But if I knew how to manage my portfolio safer and smarter than most hedge fund managers, I could realistically grow my wealth.
Price versus value
The age old rule of making money in the markets has been to buy low and sell high. The rule sounds simple only if one could keep a check on emotions and stick to fundamentals. Looking at ArcelorMittal there are a lot of roadblocks in the industry it operates in. We’ve discussed ArcelorMittal’s business aspects. Now we’ll analyze its valuation compared to its peers.
Which metric should be used for ArcelorMittal?
There are plenty of valuation metrics available. However, to value a cyclical and heavy capex industry like steel, enterprise value (EV) to earnings before interest, taxes, depreciation, and amortization (or EBITDA) is probably more appropriate. The reasoning is that EBITDA figures are more sanitized and less prone to manipulation through innovative accounting techniques. Although investors have a liking for the price-earnings (or PE) ratio as a valuation tool, for a cyclical industry the earnings can go haywire with the business cycles. A negative earning basically makes the PE ratio redundant.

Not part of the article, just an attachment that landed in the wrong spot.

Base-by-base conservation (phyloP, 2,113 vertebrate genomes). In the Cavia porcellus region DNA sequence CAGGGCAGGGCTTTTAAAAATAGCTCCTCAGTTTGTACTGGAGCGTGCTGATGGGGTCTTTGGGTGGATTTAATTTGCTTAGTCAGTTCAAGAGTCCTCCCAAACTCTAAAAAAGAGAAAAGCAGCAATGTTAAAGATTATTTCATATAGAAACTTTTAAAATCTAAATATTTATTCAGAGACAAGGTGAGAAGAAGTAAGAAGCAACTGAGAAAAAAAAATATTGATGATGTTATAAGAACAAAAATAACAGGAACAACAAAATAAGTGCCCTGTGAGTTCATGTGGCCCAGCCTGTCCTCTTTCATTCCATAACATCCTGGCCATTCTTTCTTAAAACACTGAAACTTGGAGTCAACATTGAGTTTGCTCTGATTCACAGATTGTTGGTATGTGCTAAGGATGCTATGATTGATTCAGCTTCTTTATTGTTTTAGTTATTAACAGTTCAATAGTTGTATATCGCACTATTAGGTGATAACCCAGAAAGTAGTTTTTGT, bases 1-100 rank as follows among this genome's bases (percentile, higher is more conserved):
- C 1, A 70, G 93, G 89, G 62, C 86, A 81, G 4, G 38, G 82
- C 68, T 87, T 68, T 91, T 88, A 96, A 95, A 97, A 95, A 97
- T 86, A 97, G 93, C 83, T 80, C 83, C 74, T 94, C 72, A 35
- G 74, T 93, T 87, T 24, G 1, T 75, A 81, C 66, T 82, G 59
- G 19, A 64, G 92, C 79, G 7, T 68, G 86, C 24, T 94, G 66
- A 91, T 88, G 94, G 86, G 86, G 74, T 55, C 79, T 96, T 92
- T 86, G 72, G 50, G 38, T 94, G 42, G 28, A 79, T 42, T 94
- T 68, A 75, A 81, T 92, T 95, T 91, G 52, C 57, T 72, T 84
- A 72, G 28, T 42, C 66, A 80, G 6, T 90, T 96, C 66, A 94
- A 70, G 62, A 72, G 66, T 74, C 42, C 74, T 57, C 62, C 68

Why the market has been cold to ArcelorMittal stock
If you look at the previous chart, ArcelorMittal has the lowest forward EV to EBITDA multiple when compared to other U.S. listed peers like United States Steel Corporation (X), Nucor Corporation (NUE), and Reliance Steel & Aluminum (RS). It’s probably because of bottlenecks in its European operations. By looking at this ratio, one could argue that a visible recovery in Europe and ArcelorMittal (MT) focusing on cost rationalization still hasn’t been fully discounted by the markets. It’s because of the inherent risks involved in future projections and a reflection of analysts’ confidence in ArcelorMittal. It’s important note that ArcelorMittal has been regularly missing the analysts forecast of earnings over the past few quarters.
Apart from investing in individual stocks, an investor can also consider investing in exchange-traded-funds (or ETF’s) like the SPDR S&P Metals and Mining ETF (XME). An ETF provides the much desired diversification to your portfolio.
© 2013 Market Realist, Inc.